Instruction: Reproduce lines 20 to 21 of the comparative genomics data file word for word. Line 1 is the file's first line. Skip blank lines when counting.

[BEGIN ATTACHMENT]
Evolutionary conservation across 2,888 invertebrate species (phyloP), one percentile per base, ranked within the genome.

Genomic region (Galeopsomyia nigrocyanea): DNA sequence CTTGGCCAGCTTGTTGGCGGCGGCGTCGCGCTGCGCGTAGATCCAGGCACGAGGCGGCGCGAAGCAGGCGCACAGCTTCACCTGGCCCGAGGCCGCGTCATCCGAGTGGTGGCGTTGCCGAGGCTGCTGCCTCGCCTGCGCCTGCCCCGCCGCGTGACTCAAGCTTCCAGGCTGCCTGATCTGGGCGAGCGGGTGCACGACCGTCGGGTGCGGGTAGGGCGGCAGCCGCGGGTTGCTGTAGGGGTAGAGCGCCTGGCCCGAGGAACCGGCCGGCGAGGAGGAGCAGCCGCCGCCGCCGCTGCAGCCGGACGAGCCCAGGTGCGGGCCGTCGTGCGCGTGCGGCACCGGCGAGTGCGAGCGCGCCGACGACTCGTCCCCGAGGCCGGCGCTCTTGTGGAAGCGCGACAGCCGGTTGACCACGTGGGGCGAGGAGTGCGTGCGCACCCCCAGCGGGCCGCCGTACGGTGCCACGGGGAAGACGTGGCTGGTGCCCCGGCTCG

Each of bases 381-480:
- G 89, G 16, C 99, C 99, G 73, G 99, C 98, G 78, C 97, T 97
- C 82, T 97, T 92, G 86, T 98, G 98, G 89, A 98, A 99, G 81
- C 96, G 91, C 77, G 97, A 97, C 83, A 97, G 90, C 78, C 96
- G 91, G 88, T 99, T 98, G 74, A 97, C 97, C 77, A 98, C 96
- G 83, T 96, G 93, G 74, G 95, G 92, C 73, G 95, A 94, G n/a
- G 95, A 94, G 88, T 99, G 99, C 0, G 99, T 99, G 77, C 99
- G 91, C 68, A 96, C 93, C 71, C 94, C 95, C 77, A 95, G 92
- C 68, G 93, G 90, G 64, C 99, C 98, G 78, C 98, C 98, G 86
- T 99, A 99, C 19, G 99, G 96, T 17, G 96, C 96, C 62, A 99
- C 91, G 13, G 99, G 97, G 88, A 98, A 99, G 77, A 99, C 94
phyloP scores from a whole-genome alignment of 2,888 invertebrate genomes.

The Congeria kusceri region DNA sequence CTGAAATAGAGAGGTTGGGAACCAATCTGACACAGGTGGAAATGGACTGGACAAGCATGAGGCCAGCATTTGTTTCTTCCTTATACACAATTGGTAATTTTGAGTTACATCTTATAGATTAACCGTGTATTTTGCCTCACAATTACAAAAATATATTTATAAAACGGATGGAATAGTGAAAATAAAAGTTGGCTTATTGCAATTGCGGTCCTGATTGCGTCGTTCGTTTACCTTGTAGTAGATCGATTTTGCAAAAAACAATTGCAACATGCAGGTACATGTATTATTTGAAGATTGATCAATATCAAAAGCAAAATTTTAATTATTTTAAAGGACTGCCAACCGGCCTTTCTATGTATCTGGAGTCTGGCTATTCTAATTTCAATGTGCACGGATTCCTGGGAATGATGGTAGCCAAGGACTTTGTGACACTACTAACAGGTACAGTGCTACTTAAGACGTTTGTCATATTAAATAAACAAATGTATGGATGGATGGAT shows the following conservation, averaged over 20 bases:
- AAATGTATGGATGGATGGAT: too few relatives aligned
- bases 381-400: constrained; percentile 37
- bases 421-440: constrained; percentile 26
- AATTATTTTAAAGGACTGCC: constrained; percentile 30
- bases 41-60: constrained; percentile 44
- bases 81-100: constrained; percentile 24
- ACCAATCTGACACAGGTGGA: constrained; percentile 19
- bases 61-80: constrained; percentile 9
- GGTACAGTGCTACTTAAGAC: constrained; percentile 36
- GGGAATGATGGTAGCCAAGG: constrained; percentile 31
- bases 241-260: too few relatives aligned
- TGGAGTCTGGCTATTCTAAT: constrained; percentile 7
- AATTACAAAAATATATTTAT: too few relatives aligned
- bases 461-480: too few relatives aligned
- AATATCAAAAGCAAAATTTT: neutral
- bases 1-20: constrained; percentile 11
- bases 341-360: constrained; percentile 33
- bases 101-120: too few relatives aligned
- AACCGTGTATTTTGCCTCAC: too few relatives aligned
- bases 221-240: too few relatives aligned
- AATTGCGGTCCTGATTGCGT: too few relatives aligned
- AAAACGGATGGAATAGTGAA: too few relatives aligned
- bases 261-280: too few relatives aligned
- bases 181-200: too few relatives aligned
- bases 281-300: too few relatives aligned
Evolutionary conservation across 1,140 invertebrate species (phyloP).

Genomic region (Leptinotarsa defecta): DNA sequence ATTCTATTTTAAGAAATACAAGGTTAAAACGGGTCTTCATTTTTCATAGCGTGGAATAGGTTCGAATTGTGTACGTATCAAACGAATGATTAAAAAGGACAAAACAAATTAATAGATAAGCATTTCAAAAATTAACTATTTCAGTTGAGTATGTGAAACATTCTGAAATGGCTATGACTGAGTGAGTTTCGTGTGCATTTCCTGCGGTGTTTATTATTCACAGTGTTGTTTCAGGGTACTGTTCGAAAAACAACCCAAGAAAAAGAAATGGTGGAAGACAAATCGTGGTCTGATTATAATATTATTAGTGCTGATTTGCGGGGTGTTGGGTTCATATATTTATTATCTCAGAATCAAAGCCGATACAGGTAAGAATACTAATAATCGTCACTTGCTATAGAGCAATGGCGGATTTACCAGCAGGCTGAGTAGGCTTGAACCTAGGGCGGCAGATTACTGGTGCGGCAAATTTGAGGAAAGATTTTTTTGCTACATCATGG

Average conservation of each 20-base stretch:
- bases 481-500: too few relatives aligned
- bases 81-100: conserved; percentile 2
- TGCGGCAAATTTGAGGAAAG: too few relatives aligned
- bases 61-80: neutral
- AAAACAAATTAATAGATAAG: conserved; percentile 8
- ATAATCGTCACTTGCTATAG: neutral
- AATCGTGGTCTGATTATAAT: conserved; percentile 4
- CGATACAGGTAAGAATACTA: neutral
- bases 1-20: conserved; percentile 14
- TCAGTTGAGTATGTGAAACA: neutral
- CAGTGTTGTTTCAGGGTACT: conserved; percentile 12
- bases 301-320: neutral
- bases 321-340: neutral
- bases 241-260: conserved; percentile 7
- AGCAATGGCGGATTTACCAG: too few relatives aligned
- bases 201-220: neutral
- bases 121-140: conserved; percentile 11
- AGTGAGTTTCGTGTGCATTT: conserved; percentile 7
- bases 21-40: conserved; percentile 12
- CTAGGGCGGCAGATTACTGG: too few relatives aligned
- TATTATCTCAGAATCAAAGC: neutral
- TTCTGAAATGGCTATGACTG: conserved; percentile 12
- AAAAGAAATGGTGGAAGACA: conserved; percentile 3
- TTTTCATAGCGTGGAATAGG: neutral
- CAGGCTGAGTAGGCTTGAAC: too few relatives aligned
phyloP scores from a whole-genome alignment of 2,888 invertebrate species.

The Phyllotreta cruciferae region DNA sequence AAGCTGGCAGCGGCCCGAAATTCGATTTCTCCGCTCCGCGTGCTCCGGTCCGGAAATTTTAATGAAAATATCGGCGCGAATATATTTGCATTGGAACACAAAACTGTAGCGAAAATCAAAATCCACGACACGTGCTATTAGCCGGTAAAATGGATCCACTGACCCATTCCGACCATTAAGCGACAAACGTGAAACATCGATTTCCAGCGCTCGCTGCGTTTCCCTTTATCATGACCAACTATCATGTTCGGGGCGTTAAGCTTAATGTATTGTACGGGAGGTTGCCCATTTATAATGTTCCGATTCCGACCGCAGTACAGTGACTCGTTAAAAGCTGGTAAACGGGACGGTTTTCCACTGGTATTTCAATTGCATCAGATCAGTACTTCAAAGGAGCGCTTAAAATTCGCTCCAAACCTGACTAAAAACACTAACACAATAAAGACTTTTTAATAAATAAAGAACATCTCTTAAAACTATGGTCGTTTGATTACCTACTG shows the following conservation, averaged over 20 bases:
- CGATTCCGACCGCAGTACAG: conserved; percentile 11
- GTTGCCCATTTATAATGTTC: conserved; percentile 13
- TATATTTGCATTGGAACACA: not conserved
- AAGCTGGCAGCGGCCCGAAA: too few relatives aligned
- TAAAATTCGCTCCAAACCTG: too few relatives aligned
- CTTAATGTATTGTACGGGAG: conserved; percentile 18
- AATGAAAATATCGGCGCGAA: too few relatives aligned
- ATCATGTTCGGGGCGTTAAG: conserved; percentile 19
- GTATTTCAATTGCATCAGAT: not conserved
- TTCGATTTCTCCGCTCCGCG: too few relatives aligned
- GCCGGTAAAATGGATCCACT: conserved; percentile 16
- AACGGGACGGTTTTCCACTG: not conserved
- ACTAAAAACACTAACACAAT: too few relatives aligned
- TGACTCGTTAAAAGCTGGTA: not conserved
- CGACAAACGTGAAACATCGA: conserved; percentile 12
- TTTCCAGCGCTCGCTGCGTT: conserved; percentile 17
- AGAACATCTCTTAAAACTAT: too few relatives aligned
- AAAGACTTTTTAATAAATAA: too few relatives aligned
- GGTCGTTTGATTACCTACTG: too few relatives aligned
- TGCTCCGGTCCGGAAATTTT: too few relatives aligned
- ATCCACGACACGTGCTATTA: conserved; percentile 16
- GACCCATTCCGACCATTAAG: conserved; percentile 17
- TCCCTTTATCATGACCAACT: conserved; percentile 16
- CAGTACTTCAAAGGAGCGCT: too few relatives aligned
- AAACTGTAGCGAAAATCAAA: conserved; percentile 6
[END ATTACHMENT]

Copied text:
- bases 41-60: constrained; percentile 44
- bases 81-100: constrained; percentile 24